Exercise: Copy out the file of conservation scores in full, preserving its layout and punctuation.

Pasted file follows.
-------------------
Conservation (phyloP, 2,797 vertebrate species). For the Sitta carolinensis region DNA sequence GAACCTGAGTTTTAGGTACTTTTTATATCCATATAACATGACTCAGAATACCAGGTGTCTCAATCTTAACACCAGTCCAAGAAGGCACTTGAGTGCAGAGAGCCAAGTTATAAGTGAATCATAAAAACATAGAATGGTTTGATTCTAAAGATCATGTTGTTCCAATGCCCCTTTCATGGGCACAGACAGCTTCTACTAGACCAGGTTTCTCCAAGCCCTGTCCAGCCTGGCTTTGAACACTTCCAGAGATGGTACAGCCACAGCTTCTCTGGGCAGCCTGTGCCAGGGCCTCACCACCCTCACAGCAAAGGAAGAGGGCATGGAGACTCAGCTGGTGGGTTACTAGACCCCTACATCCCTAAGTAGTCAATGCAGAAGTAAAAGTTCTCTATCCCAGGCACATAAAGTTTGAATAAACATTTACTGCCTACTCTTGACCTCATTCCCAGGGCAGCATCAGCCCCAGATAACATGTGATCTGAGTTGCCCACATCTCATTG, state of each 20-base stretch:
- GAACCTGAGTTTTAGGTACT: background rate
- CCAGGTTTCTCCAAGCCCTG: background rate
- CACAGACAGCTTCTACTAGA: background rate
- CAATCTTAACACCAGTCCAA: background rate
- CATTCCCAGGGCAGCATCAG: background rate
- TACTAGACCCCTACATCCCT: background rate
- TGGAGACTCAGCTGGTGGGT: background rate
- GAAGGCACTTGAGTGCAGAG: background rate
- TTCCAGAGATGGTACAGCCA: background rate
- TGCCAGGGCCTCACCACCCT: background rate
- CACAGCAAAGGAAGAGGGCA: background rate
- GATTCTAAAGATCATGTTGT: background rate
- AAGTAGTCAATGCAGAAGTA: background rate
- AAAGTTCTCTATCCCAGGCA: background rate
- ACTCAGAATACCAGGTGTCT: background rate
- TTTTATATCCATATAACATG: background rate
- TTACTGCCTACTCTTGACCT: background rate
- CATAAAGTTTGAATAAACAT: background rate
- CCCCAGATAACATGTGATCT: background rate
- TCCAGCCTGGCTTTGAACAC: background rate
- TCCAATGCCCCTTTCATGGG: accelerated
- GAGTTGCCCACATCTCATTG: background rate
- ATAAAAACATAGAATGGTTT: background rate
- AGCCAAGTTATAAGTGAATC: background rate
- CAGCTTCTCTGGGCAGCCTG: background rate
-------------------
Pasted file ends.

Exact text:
Conservation (phyloP, 2,797 vertebrate species). For the Sitta carolinensis region DNA sequence GAACCTGAGTTTTAGGTACTTTTTATATCCATATAACATGACTCAGAATACCAGGTGTCTCAATCTTAACACCAGTCCAAGAAGGCACTTGAGTGCAGAGAGCCAAGTTATAAGTGAATCATAAAAACATAGAATGGTTTGATTCTAAAGATCATGTTGTTCCAATGCCCCTTTCATGGGCACAGACAGCTTCTACTAGACCAGGTTTCTCCAAGCCCTGTCCAGCCTGGCTTTGAACACTTCCAGAGATGGTACAGCCACAGCTTCTCTGGGCAGCCTGTGCCAGGGCCTCACCACCCTCACAGCAAAGGAAGAGGGCATGGAGACTCAGCTGGTGGGTTACTAGACCCCTACATCCCTAAGTAGTCAATGCAGAAGTAAAAGTTCTCTATCCCAGGCACATAAAGTTTGAATAAACATTTACTGCCTACTCTTGACCTCATTCCCAGGGCAGCATCAGCCCCAGATAACATGTGATCTGAGTTGCCCACATCTCATTG, state of each 20-base stretch:
- GAACCTGAGTTTTAGGTACT: background rate
- CCAGGTTTCTCCAAGCCCTG: background rate
- CACAGACAGCTTCTACTAGA: background rate
- CAATCTTAACACCAGTCCAA: background rate
- CATTCCCAGGGCAGCATCAG: background rate
- TACTAGACCCCTACATCCCT: background rate
- TGGAGACTCAGCTGGTGGGT: background rate
- GAAGGCACTTGAGTGCAGAG: background rate
- TTCCAGAGATGGTACAGCCA: background rate
- TGCCAGGGCCTCACCACCCT: background rate
- CACAGCAAAGGAAGAGGGCA: background rate
- GATTCTAAAGATCATGTTGT: background rate
- AAGTAGTCAATGCAGAAGTA: background rate
- AAAGTTCTCTATCCCAGGCA: background rate
- ACTCAGAATACCAGGTGTCT: background rate
- TTTTATATCCATATAACATG: background rate
- TTACTGCCTACTCTTGACCT: background rate
- CATAAAGTTTGAATAAACAT: background rate
- CCCCAGATAACATGTGATCT: background rate
- TCCAGCCTGGCTTTGAACAC: background rate
- TCCAATGCCCCTTTCATGGG: accelerated
- GAGTTGCCCACATCTCATTG: background rate
- ATAAAAACATAGAATGGTTT: background rate
- AGCCAAGTTATAAGTGAATC: background rate
- CAGCTTCTCTGGGCAGCCTG: background rate